• Inability to stop a bowel movement or leaking
  • Loss of sensation when you pass a bowel movement
  • Change in ability to achieve an erection or ejaculate
  • Loss of sensation in genitals during sexual intercourse

Contributors & References

This information on this page was produced as part of an AECC University College and BEC PCN collaboration. Special thanks go to the students and tutors involved in the production of this information.

All information above can be found in the references below.

Contributors
  • Richard Stanley
  • Jenna Nicholls
  • Lucia Sacchetti
  • Stephen Whitehouse
  • Christopher Gregory
  • Solveig Johnsen
  • Joe Trippett-Jones
  • Filippo Perini
  • Matthew Garfath
References
  • Channak, S., Klinsophon, T., & Janwantanakul, P. (2022). The effects of chair intervention on lower back pain, discomfort and trunk muscle activation in office workers: a systematic review. International journal of occupational safety and ergonomics : JOSE, 28(3), 1722–1731. https://doi.org/10.1080/10803548.2021.1928379
  • NICE (2020) Low back pain and sciatica in over 16s: assessment and management. National Institute for Health and Care Excellence (NICE). Available from: https://www.nice.org.uk/guidance/ng59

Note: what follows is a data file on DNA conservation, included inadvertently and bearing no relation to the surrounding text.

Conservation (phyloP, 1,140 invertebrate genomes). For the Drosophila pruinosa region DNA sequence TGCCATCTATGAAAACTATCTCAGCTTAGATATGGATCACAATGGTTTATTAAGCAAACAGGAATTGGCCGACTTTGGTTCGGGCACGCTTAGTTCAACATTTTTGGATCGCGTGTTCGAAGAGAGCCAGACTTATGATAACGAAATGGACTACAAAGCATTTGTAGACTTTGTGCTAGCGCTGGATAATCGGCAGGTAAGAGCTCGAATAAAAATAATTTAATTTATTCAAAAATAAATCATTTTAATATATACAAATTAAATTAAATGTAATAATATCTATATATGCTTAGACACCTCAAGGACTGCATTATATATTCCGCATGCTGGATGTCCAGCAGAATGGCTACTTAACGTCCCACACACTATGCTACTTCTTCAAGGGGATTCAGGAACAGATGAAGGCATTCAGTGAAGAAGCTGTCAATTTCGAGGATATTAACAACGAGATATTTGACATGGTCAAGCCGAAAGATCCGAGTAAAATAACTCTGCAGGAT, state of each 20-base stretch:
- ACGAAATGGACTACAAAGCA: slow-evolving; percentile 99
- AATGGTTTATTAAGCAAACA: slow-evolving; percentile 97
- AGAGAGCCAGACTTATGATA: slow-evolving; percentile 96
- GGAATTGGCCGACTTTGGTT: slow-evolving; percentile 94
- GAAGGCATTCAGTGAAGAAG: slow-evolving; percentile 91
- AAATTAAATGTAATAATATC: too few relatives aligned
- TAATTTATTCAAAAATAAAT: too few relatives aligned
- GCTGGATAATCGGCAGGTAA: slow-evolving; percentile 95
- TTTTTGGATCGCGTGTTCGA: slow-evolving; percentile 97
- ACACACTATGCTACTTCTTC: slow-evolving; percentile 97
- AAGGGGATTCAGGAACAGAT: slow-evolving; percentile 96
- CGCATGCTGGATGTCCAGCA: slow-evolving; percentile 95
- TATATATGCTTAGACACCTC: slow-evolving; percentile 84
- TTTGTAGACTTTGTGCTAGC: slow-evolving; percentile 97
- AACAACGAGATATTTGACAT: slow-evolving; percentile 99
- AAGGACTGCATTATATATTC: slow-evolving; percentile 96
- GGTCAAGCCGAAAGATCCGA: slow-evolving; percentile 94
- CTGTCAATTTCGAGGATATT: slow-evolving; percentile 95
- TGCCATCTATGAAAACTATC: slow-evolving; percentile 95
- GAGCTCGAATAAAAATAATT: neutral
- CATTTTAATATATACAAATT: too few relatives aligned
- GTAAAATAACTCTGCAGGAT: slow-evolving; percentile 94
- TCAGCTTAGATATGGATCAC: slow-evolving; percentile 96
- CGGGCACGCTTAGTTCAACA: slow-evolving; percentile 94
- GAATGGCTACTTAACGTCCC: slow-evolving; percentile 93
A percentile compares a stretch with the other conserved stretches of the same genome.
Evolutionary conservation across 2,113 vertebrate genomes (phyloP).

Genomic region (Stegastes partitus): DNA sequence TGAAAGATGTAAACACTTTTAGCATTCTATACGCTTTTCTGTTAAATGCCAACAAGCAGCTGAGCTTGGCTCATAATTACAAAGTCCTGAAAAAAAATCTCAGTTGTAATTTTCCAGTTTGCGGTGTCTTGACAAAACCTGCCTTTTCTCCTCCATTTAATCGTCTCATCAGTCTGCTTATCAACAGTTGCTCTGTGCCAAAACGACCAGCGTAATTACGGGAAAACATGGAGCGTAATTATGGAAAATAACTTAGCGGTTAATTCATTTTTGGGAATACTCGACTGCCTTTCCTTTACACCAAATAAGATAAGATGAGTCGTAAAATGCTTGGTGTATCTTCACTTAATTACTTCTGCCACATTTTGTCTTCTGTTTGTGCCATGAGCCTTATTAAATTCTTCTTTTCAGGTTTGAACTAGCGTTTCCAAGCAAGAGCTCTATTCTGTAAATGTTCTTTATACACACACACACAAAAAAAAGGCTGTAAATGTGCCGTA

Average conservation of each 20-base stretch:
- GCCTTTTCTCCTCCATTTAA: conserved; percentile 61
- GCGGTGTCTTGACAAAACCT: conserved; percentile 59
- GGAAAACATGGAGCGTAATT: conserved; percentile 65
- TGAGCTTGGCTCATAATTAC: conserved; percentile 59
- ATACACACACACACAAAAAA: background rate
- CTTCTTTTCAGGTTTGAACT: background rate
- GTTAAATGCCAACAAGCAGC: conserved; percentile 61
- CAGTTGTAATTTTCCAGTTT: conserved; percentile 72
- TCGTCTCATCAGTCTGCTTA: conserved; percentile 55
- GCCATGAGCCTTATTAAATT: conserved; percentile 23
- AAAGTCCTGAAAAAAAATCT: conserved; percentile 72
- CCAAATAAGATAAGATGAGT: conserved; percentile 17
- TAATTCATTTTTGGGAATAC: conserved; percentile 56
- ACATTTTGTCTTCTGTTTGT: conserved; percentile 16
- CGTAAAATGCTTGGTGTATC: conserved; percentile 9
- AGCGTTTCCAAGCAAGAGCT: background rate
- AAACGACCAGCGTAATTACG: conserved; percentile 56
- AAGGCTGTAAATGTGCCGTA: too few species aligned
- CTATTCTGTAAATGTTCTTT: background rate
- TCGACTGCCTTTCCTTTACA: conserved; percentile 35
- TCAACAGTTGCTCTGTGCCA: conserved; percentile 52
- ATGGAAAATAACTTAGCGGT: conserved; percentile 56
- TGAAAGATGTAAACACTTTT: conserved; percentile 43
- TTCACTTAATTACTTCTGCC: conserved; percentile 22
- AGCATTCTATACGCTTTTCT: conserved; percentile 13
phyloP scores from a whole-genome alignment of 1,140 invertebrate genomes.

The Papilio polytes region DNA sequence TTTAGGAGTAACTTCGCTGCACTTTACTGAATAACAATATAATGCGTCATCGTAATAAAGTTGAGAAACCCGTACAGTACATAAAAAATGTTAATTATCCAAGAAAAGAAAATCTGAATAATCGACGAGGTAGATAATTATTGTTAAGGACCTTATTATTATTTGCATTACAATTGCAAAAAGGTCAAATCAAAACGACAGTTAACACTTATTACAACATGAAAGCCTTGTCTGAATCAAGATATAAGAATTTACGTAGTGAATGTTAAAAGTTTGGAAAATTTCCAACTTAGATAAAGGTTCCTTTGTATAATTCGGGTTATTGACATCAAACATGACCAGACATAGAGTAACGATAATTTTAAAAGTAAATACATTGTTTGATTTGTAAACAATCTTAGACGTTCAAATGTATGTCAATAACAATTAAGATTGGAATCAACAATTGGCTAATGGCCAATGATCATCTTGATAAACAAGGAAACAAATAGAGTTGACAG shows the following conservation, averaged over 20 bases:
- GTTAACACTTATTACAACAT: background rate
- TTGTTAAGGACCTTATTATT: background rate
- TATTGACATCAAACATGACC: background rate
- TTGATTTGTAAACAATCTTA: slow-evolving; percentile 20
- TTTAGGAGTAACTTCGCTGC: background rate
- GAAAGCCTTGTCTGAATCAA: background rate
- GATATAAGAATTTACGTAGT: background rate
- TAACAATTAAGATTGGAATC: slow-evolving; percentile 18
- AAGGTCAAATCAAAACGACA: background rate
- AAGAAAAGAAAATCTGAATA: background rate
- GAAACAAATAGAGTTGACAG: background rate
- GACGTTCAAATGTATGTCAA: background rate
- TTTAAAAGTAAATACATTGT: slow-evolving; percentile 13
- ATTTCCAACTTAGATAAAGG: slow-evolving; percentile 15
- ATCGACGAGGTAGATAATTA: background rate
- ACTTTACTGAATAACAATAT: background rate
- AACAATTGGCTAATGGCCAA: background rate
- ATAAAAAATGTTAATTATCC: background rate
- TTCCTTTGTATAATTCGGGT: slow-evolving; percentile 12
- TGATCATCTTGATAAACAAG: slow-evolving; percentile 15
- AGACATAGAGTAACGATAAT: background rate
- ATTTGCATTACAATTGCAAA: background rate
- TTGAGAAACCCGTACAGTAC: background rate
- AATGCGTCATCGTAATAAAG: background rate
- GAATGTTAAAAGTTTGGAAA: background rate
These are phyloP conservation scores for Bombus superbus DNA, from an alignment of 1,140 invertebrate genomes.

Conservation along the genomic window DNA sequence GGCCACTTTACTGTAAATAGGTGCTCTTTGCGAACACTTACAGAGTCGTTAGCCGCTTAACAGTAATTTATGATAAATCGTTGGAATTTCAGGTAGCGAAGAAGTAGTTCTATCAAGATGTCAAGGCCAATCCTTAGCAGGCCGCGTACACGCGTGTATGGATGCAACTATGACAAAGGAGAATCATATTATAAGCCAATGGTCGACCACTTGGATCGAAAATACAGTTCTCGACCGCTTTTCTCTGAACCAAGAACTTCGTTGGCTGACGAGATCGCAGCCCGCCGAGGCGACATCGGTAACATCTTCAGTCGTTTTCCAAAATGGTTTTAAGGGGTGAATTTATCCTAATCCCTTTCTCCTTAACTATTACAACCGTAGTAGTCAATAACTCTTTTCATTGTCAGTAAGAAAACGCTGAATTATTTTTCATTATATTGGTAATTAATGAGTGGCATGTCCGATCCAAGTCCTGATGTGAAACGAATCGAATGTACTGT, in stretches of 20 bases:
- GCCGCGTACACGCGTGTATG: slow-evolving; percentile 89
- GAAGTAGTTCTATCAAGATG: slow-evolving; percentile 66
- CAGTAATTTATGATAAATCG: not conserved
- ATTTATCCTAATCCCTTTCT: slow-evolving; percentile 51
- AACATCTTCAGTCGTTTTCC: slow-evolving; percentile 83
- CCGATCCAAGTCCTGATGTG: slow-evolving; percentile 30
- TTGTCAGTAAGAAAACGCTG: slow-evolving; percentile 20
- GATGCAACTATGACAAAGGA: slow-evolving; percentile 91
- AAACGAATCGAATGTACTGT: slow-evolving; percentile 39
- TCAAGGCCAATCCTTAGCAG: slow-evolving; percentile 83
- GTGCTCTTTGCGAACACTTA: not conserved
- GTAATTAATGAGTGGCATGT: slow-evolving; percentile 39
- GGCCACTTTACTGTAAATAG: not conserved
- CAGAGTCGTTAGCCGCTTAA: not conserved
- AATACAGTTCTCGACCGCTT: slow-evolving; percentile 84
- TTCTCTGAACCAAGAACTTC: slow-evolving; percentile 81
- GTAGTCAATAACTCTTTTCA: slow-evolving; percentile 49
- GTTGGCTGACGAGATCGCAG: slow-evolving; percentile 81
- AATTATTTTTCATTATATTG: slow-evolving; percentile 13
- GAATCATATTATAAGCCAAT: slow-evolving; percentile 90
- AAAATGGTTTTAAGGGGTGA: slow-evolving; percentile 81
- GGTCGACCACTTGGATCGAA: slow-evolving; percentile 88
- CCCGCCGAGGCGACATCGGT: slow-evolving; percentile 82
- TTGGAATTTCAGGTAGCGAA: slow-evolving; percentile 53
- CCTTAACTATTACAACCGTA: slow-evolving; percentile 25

• Robertson MM, Cirello VM, Garabet AM. (2013) Office ergonomics training and a sit-stand workstation: Effects on musculoskeletal and visual symptoms and performance of office workers. Applied Ergonomics. 44:73–85. doi: 10.1016/j.apergo.2012.05.001.
  • Roman-Liu, D., KamiŃska, J., & Tokarski, T. (2020). Effectiveness of workplace intervention strategies in lower back pain prevention: a review. Industrial health, 58(6), 503–519. https://doi.org/10.2486/indhealth.2020-0130
  • Russo, Fabrizio, Giuseppe Francesco Papalia, Gianluca Vadalà, Luca Fontana, Sergio Iavicoli, Rocco Papalia, and Vincenzo Denaro. (2021) “The Effects of Workplace Interventions on Low Back Pain in Workers: A Systematic Review and Meta-Analysis” International Journal of Environmental Research and Public Health 18, no. 23: 12614. https://doi.org/10.3390/ijerph182312614
  • Sheahan PJ, Diesbourg TL, Fischer SL. (2016) The effect of rest break schedule on acute low back pain development in pain and non-pain developers during seated work.  Appl Ergon.  53; 64-70. https://doi.org/10.1016/j.apergo.2015.08.013.
  • Sowah, D., Boyko, R., Antle, D., Miller, L., Zakhary, M., & Straube, S. (2018). Occupational interventions for the prevention of back pain: Overview of systematic reviews. Journal of safety research, 66, 39–59. https://doi.org/10.1016/j.jsr.2018.05.007
  • Waongenngarm P, Areerak K, Janwantanakul P. (2018) The effects of breaks on low back pain, discomfort, and work productivity in office workers: A systematic review of randomized and non-randomized controlled trials. Appl Ergon. 2018 68:230-239. doi: 10.1016/j.apergo.2017.12.003.
  • WHO (2023) WHO guideline for non-surgical management of chronic primary low back pain in adults in primary and community care settings: Executive summary. Available from: 9789240085558-eng.pdf (who.int).
AECC Logo White
© 2024 AECC Clinical & Rehabilitation Services-